ENVT 200 03

Drones planting 100,000 trees a day


News Article-

A DJI Inspire drone hovers during a drone training session for Somali police in Mogadishu, Somalia May 25, 2017. Picture taken May 25, 2017. REUTERS/Feisal Omar - RTX37PVN

I recently read a news article pertaining to deforestation and an innovative new way to go about rebuilding our forests. The news article discussed how companies are beginning to utilize drones to plant  hundreds of thousands germinated seed pods. In the article the author discussed how these drones act as miniature flying tractors that can not only access areas where traditional vehicles cannot but can also scan the topography of the area. In doing this these drones can avoid areas like rocky areas or bodies of water, where a seed is unable to grow. In the article it discussed how hand planting trees was a slow and expensive task. In using these drones, we will be able to focus more of our time and financial resources towards other goals such as changing the  overexploitation of animals living in these deforested areas. Aside from the benefit of flying, these drones can plant 100,000 seeds per day. This is not only an obvious environmental advantage but also an economic one. The author of the news article Charlotte Edmond states, “The system’s engineers estimate that their method is about 10 times faster and only 20% of the cost of hand planting. And because there is no heavy machinery involved, it’s possible to plant in hard-to-reach areas that have no roads or steep, inaccessible terrain.” This company is based out of Great Britain and has trialled there drones in multiple countries around the world. They have even inspired companies here in the United States to begin this innovative new process of mass seed planting from drones. This brings us back to a critical environmental question discussed in class: Can efficiency prevent ecological degradation? While I do not anticipate that technological efficiency can completely prevent future ecological decline, I do believe human innovation can and will significantly slow this decline. As always there is possible bias in this article but in my opinion the author did a superb job remaining unbiased and informative for the audience. With the article being on the World Economic Forum I see this article place for a few different groups including members of the engineering, and computer science community to name a few. The only issue I can see in the near future (which is not based on any science but merely my opinion) is possibly a lack in seed diversity as these seeds are not naturally reproducing but being made in a domestic environment. If a certain disease takes out on of these trees, it could possibly wipe out all of them.It was enlightening to finally read an article that was positive. While I have noticed a common theme in environmental writings is that all of planet earth is doomed and everything human beings do is wrong from driving a fuel burning car to merely existing, this article was a beacon of hope. I believe if more companies and people took an innovative approach to solving problems like this one, we can surely curb the environmental decline as well the toxic cycle of negative thinking.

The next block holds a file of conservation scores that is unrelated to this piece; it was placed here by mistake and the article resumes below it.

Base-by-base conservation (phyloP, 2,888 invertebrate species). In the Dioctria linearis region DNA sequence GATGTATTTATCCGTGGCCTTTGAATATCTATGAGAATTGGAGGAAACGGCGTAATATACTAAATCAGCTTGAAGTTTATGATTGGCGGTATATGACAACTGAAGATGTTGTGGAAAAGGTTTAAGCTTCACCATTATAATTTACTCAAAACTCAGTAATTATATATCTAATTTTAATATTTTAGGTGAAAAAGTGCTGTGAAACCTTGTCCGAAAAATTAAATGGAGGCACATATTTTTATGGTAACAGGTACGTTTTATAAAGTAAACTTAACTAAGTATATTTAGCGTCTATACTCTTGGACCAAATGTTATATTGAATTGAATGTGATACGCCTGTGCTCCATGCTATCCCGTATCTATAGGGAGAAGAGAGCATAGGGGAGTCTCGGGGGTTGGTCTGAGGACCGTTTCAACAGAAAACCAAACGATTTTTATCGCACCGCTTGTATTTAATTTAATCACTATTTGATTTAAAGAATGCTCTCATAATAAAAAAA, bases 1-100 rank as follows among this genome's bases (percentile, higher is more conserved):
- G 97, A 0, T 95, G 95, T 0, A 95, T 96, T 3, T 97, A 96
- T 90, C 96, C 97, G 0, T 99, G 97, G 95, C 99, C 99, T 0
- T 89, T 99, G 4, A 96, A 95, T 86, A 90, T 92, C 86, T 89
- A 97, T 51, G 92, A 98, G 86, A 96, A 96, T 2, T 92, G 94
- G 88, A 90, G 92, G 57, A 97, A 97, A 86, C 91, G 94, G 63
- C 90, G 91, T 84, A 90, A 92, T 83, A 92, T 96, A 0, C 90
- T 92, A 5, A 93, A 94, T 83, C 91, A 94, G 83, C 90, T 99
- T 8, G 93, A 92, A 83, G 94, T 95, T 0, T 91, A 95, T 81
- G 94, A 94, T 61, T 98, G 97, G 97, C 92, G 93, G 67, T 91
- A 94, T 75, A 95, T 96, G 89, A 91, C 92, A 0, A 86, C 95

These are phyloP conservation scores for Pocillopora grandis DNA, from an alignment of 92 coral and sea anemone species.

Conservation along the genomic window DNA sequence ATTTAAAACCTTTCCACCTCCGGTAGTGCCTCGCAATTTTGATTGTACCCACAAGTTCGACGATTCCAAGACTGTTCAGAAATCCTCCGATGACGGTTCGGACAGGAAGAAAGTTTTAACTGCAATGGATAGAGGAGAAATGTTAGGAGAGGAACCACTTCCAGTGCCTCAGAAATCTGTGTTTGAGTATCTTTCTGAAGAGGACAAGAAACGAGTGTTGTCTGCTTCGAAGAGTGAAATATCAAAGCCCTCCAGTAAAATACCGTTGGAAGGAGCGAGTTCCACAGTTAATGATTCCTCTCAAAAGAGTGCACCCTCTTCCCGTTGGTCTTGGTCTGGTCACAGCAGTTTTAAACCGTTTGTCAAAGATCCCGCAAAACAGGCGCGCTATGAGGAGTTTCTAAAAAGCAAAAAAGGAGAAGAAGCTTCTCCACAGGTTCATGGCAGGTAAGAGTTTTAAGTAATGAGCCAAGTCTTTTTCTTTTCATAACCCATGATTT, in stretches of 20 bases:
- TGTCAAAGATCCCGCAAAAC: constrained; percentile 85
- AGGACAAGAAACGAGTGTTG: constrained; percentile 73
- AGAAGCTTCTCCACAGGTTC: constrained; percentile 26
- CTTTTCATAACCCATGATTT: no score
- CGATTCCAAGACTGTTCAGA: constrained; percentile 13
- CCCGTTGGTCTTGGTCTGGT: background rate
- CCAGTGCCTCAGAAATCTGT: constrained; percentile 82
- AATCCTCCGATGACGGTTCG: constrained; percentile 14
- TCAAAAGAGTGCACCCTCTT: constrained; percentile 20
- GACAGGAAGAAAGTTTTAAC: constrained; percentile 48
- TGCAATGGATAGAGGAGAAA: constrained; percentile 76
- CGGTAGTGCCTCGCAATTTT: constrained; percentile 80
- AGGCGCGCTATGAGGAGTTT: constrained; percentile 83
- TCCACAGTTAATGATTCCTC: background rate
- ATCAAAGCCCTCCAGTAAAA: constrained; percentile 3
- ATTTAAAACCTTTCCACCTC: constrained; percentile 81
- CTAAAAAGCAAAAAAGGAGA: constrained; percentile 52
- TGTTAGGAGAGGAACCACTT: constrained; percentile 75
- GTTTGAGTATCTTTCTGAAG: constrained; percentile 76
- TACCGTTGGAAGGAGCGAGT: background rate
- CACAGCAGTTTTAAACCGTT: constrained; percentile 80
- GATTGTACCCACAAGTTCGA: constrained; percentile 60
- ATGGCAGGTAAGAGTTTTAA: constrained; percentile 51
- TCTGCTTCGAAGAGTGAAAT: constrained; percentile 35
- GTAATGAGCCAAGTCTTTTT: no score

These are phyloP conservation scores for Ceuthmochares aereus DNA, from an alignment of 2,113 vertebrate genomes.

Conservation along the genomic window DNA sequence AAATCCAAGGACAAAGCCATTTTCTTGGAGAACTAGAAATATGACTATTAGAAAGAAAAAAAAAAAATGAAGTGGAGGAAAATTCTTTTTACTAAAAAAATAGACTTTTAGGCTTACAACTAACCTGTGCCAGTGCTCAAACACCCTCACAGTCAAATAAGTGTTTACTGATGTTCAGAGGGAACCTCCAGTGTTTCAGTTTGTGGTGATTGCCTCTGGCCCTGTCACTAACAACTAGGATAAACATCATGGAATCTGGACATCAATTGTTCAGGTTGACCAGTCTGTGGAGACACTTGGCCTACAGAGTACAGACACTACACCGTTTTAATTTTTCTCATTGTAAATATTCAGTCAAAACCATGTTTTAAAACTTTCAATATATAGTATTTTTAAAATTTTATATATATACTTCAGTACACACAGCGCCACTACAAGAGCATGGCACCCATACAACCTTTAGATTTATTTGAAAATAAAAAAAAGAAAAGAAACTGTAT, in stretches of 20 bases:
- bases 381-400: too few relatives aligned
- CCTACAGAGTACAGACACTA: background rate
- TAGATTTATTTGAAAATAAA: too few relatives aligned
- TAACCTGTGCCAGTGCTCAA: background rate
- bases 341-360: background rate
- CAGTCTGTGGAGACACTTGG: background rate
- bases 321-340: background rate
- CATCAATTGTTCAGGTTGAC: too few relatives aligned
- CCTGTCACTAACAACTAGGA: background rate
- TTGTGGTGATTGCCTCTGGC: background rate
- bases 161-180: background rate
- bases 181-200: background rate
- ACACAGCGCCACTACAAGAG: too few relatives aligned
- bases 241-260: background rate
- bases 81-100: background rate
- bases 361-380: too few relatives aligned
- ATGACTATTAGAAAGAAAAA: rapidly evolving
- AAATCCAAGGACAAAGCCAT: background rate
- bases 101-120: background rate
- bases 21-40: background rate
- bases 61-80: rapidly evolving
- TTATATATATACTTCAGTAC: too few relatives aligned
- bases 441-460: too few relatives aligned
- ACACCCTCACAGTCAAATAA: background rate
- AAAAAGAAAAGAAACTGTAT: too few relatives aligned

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3 thoughts on “Drones planting 100,000 trees a day

  1. gossdm

    It’s fascinating how technology is helping the environment rather than harming it. Usually I see technology destroying the animals’ habitat and causing deforestation, but making drones plant trees is something I’ve never expected.

  2. prof.saunders

    What an interesting article! I`m also curious to know what kind of seeds they are planting and whether or not they will help the natural biodiversity of the areas they are planting in.

  3. sandersjc

    I really enjoyed reading this! I didn’t know that anyone was using drones to plant trees, or that they were even capable of this for that matter. It is interesting to think about the question of human activities leading to ecological degradation. I agree that we cannot solve everything with technology, but I also agree that we can do our best to slow it, and this kind of technology seems like a step in the right direction.

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